Help make S’side a destination spot
I am a physical education teacher and coach at Sunnyside
High School. I am writing in support of the athletic bond proposal from the
Sunnyside School District.
The current stadium and bleacher system is out of date and
unsafe. The supports for the bleachers are crumbling and failing in many areas.
While the rest of the school and facilities were updated in the late 1980s, the
stadium has not been improved in well over 40 years. It was moved from Lincoln
School and reassembled at its current location in the 1960s.
This bond would allow us to create a brand new sports
stadium, which would help make Sunnyside a destination and not just a town that
is passed by to get somewhere else. The revenue from a facility like this can
help in the economic growth for our town. One three-hour game could bring
thousands of dollars to local businesses. We can get all of this for less than
the price of a family of five going out to a sit-down dinner.
The district has also remembered the community in its plans.
They will be creating a fenced-in walking path around the entire complex. This
can be utilized by community members to walk or jog in a safe and beautiful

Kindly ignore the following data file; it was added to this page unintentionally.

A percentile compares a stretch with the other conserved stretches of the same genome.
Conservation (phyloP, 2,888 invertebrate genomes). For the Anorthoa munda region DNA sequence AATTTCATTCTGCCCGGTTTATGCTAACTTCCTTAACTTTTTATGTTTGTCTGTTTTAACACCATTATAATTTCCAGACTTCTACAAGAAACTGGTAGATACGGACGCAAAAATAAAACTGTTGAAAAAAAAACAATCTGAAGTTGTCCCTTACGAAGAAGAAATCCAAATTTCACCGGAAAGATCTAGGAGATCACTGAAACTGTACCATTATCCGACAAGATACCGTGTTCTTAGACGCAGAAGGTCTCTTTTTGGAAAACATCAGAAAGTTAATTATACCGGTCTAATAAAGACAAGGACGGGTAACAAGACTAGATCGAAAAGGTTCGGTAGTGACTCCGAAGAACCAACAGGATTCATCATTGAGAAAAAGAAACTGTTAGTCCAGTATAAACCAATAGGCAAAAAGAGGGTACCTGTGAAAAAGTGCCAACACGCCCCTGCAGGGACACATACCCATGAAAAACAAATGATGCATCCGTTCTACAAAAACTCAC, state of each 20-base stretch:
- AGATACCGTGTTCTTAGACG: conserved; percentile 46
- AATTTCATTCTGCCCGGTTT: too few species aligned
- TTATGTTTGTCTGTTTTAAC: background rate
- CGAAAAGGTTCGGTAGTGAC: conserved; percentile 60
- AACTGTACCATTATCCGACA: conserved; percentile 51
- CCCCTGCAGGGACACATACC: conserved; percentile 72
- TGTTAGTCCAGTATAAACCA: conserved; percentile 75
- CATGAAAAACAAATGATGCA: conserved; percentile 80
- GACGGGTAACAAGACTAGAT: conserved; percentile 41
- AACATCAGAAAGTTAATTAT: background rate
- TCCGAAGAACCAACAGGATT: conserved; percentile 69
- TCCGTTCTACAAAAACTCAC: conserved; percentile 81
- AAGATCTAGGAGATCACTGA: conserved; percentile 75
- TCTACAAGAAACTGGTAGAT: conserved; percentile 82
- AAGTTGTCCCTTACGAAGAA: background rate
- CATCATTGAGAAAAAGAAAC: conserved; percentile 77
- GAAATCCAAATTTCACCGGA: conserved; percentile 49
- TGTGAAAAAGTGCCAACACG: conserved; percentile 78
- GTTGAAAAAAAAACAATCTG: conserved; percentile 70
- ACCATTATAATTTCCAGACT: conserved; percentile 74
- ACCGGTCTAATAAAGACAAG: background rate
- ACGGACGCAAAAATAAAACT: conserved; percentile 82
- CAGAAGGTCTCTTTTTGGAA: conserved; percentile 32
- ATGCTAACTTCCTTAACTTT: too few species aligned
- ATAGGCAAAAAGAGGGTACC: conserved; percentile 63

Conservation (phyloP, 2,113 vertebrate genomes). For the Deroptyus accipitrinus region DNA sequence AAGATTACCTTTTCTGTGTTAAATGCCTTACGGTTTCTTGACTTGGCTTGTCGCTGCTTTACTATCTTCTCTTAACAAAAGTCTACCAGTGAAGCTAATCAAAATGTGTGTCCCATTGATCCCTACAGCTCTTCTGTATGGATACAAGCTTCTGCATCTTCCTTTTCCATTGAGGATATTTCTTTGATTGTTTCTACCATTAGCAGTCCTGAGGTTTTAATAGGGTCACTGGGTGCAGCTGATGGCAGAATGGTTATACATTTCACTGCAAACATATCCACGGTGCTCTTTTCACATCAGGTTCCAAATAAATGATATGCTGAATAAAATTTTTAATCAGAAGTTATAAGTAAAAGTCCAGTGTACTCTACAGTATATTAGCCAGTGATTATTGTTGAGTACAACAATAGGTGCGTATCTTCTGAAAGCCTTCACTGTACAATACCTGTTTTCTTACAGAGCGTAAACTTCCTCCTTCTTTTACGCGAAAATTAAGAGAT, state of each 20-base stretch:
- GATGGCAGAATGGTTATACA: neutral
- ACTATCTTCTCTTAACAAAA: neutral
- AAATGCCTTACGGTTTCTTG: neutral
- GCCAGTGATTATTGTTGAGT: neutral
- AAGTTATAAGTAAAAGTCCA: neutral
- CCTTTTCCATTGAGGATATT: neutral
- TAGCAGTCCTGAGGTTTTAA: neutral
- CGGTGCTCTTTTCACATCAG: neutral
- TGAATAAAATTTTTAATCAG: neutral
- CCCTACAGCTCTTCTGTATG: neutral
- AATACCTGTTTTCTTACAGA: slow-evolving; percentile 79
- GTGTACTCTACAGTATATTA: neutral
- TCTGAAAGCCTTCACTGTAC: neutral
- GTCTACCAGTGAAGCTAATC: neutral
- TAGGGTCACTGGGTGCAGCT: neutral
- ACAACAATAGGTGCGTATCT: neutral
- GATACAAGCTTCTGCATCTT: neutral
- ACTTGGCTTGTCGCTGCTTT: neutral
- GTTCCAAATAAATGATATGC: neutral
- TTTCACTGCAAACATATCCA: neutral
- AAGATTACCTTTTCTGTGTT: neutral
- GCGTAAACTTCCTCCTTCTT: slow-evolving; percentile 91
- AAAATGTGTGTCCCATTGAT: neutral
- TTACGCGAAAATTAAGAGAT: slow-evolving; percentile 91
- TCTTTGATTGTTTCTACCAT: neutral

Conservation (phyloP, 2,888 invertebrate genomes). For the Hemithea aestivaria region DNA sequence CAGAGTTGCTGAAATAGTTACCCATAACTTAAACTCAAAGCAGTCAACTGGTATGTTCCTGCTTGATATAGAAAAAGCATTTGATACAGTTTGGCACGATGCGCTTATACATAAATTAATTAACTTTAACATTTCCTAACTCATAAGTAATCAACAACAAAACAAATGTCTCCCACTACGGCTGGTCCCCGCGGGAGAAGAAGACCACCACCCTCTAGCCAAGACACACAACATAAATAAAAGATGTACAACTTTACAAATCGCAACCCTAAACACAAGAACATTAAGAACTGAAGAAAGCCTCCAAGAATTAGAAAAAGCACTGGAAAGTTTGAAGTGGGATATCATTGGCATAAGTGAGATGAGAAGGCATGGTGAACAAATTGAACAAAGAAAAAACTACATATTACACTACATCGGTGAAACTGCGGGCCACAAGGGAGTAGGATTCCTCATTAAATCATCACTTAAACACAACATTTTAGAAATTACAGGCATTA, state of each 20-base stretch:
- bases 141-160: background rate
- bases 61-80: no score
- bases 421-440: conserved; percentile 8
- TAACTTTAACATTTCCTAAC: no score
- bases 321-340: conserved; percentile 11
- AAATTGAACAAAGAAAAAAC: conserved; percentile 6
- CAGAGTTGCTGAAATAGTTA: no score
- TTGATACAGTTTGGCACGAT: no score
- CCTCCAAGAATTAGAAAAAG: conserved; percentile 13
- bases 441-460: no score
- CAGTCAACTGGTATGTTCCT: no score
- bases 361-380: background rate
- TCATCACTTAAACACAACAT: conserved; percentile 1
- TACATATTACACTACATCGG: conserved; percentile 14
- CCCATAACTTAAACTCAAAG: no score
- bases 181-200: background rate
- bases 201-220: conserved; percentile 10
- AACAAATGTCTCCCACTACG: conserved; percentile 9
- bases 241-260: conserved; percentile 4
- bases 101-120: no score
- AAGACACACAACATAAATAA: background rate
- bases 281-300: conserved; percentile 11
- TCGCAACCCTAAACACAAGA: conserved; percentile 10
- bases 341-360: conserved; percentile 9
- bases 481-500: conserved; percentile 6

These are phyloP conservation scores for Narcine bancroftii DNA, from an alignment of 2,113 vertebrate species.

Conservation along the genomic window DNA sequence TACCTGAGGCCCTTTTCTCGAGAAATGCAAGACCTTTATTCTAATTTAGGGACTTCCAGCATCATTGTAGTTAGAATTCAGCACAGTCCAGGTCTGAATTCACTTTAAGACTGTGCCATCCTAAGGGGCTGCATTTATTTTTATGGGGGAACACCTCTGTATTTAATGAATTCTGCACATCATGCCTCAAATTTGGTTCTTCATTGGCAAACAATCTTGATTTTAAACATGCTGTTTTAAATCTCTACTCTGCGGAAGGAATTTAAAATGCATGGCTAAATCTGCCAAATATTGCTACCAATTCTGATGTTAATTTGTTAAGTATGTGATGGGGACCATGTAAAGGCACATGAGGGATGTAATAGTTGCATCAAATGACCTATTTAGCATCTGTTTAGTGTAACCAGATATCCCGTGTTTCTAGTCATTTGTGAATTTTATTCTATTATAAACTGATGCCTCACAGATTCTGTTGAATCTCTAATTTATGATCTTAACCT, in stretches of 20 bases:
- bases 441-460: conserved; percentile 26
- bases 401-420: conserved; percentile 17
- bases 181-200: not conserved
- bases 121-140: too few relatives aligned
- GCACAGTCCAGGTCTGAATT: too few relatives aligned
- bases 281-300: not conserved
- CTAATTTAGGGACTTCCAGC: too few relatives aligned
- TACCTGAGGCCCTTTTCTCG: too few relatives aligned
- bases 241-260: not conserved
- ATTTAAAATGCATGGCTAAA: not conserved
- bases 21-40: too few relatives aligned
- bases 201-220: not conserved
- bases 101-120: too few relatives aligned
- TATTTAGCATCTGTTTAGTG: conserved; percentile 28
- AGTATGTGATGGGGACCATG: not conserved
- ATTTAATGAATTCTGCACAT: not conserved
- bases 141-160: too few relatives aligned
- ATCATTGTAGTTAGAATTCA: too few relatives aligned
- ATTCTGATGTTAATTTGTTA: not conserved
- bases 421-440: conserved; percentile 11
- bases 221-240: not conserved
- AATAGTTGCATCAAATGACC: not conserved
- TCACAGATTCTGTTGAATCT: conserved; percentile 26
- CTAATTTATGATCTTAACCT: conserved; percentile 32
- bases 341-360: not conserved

area. The facility can also be used for community events or concerts.
I personally believe that this bond is a wise choice for our
community. I urge everyone to support this bond and our children.
/s/ Mark Marro, Sunnyside
As a follow-up to the beautiful letter paid for by Bill Gant
in the Daily Sun News, when the high school bleacher situation became apparent,
the citizens of Sunnyside were made aware. The Sunnyside Lions Club offered to
It was a real struggle to come up with the funds for steel
and lumber, and some members even resigned, saying we went too far in this
endeavor. Fortunately, other citizens joined the Lions in this financial
endeavor and we proudly helped with new bleachers. With time they have
declined, but at least we did a service to our community, which in time has not
been recently recognized.
/s/ Dr. J.R. Hale, Sunnyside